Short for Secure Sockets Layer, SSL provides a level of security and privacy for those wishing to conduct secure transactions over the Internet. Originally developed by Netscape Communications and RSA Data Security, Inc., the SSL protocol protects HTTP transmissions over the Internet by adding a layer of encryption. This ensures that your transactions are not subject to "sniffing" by a third party.

SSL provides visitors to your web site with the confidence to communicate securely via an encrypted session. For companies wishing to conduct e-commerce, such as receiving credit card numbers or other sensitive information, SSL is extremely important.

While SSL handles the encryption part of a secure HTTP transaction, a Digital Certificate is necessary to provide server authentication. Several companies, called certificate authorities, including Verisign, are in the business of selling digital certificates. Prices and the quality of service vary between certificate authorities, so you should shop around. Once you have purchased and installed a digital certificate on your Web server, browsers will be able to communicate securely with it via SSL.

Internet users will make an SSL-secured connection to your server using HTTPS. HTTPS is a unique protocol that combines SSL and HTTP. Most browsers support HTTPS, which gives the user the ability to communicate securely across the Internet. Hyperlinks and forms that point to SSL-protected documents must start with https://. A user can also open a URL by specifying https:// to request SSL-protected documents.

Most Web servers can run in both secure and non-secure mode at the same time. As a result you can choose to provide information to all users using no security and specific information only to browsers who make secure requests. This is how a retail company on the Internet can allow users to look through the merchandise without security, but then fill out order forms and send their credit card numbers using security.

Typically, browsers let the user know that they have switched to SSL, by displaying a special icon, such as a lock in the status bar. Users can also look for the https:// URL prefix to determine whether they are connected via SSL.

In order to use SSL/HTTPS on your server you must first install an SSL certificate. SSL certificates are typically purchased from certification authorities, such as Verisign, Thawte, BBN Certificate Services and CommerceNet.

Ensuring that SSL is Being Used

Most servers allow regular HTTP as well as HTTPS to be used for the same resources at the same time. A Microsoft IIS server with a digital certificate installed, for example, will serve a page over HTTPS if the requesting URL was prefixed with "https://", but would use simple HTTP if the URL was prefixed with "http://", or if it omitted the protocol designator altogether. In most cases servers can be configured to disallow HTTP requests for certain resources, but sometimes this control may not be adequate.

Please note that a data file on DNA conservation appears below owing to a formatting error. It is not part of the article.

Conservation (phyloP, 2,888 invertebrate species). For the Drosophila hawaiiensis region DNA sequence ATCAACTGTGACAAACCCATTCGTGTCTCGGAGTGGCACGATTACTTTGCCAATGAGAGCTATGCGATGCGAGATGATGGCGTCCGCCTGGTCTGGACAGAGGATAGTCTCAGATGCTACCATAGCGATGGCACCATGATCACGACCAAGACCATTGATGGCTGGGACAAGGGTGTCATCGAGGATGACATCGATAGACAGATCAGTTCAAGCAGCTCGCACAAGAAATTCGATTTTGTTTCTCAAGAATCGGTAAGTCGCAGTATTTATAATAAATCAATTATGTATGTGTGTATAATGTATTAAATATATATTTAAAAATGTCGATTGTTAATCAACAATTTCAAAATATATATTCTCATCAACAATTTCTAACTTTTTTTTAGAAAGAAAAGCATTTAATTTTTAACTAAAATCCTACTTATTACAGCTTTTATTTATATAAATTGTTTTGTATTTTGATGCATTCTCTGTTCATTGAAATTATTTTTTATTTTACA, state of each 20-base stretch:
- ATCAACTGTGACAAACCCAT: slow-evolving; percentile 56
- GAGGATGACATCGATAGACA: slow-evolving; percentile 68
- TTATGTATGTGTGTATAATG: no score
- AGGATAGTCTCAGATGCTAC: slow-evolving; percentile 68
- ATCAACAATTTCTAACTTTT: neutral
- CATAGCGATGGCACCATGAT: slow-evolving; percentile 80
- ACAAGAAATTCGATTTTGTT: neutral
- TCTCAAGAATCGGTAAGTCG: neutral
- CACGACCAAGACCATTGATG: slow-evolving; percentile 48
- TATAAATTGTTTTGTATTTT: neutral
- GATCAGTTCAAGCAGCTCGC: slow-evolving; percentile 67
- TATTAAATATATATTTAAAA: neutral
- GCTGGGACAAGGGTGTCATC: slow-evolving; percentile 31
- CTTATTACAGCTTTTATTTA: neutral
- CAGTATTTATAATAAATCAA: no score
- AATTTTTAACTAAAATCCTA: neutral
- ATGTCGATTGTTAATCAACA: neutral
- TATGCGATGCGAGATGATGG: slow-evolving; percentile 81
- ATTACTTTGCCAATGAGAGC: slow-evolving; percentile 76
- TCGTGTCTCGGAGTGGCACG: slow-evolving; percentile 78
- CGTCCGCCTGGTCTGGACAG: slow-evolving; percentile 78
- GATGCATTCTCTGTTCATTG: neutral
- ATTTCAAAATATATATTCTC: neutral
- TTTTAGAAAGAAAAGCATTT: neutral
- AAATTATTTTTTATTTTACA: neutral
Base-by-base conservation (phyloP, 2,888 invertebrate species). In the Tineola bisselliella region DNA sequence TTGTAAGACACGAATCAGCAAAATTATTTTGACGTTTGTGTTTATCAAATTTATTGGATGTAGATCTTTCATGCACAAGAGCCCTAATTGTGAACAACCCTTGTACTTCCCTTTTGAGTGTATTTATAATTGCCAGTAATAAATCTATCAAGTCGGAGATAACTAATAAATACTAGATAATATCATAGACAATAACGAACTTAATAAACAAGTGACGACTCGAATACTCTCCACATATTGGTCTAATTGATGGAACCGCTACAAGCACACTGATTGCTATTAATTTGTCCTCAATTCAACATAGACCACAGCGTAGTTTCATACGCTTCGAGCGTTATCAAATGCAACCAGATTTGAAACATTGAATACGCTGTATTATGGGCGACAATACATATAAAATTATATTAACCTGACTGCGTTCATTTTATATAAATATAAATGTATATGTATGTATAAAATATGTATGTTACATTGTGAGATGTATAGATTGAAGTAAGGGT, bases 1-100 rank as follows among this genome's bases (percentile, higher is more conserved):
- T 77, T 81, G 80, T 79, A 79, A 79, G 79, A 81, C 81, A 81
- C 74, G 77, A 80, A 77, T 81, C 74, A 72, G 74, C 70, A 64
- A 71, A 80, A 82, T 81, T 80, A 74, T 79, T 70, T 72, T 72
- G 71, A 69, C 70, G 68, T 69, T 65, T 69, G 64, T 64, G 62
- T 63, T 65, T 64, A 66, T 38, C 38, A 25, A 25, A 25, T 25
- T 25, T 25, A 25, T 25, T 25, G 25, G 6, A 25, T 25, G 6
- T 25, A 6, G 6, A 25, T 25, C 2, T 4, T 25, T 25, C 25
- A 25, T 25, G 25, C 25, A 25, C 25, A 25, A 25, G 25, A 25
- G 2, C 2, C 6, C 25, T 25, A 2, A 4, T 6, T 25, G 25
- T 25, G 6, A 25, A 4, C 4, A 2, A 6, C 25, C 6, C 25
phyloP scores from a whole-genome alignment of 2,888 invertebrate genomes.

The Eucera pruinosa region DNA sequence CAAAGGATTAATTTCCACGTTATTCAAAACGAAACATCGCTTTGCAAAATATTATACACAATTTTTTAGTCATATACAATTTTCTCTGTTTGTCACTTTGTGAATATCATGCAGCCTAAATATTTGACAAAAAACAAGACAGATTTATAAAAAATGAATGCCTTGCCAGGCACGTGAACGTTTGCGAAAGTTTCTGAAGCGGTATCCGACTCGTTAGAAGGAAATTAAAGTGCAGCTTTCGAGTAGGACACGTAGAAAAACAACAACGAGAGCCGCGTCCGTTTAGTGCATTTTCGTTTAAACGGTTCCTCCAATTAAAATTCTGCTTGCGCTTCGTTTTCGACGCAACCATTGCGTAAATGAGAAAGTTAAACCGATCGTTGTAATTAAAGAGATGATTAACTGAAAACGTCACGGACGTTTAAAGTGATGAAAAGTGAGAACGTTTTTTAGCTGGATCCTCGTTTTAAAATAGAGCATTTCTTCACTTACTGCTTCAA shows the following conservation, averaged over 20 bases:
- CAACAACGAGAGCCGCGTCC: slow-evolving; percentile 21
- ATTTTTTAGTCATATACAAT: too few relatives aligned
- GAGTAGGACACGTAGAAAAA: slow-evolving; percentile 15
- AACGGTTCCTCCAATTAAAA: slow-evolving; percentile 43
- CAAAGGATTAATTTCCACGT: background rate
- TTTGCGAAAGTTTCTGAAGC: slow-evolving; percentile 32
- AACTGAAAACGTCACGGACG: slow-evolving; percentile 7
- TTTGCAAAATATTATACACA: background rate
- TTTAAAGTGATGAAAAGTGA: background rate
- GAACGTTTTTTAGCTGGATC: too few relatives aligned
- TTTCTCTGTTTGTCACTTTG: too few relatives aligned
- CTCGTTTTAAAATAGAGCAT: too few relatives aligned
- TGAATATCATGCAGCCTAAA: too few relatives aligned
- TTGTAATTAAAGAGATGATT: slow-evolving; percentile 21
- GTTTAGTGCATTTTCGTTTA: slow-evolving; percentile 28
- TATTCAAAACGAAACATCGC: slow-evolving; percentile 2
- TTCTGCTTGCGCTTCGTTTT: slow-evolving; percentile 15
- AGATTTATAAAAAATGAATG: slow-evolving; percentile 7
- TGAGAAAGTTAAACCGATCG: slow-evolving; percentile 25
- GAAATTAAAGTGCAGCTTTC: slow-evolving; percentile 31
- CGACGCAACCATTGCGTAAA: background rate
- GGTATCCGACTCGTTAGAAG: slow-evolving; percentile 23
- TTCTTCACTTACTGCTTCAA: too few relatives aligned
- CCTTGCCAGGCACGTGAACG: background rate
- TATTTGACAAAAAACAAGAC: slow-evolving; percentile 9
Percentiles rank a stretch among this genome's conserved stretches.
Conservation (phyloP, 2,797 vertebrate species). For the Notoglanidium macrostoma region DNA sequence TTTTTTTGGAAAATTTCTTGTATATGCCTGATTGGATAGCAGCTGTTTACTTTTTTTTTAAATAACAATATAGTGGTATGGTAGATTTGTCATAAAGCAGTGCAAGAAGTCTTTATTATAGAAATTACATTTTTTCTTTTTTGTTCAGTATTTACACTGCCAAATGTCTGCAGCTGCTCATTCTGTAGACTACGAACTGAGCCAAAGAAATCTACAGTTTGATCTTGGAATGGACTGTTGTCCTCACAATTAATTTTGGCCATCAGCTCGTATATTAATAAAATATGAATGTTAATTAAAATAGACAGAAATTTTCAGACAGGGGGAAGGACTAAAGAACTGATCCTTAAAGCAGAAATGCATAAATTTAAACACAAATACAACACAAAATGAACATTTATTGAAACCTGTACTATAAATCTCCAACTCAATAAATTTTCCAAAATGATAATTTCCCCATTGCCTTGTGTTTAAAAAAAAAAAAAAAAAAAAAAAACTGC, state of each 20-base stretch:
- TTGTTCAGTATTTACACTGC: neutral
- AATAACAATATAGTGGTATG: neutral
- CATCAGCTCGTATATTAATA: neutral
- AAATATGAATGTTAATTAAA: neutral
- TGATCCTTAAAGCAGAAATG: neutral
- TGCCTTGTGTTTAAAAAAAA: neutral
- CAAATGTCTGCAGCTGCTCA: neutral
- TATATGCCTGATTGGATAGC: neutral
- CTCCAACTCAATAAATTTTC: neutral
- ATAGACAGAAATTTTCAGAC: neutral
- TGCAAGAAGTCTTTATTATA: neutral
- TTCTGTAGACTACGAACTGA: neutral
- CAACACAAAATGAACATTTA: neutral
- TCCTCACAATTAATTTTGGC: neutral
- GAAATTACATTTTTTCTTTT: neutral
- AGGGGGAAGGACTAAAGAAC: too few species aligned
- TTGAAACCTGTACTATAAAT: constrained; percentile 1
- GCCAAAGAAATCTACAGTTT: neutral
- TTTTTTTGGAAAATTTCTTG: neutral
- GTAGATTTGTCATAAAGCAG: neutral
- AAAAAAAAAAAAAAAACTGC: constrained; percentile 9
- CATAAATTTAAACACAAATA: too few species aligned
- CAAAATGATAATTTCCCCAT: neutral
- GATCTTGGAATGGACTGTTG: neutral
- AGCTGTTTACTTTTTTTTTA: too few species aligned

Consider a shopping cart site, which allows users to browse an on-line catalog and purchase goods by credit card. To avoid the overhead of SSL, the creators of such a site may opt to use HTTP for scripts that provide the browsing capability, and HTTPS for the form that collects credit card information. Some servers, including Microsoft IIS, do not allow administrators to force SSL on a per-file basis, but instead only provide directory level control. In this case, the programmer would have to verify the use of SSL in the script itself.

A similar situation, requiring the verification of the use of SSL in the script, is the case where the Web server does not support script maps, so the CGI program needs to be called directly. In this case, there is no way to configure the Web server to allow HTTP for certain scripts, but not for others.

Another reason to verify the use of SSL in the script as opposed to forcing it at the Web server level, is because it allows the program to offer a meaningful error message and supply a link with the correct URL.

Following is some code that can be used to return an error message if the user did not use SSL:

IF Request.ServerVariables("HTTPS") <> "on"

    <p>This resource requires the use of SSL.
    Click on the link below to continue your session.</p>
    <a href="">Continue</a>
* The following code will run only if this is an SSL request

<head><title>Payment Information</title></head>
<body><h2>Please enter your credit card information</h2>
. (more content)

The above example uses the HTTPS server variable to determine whether SSL was used. Some servers do not support this variable. In that case, you can use the variable SERVER_PORT to determine whether port 443 was used (HTTPS utilizes port 443 by default).

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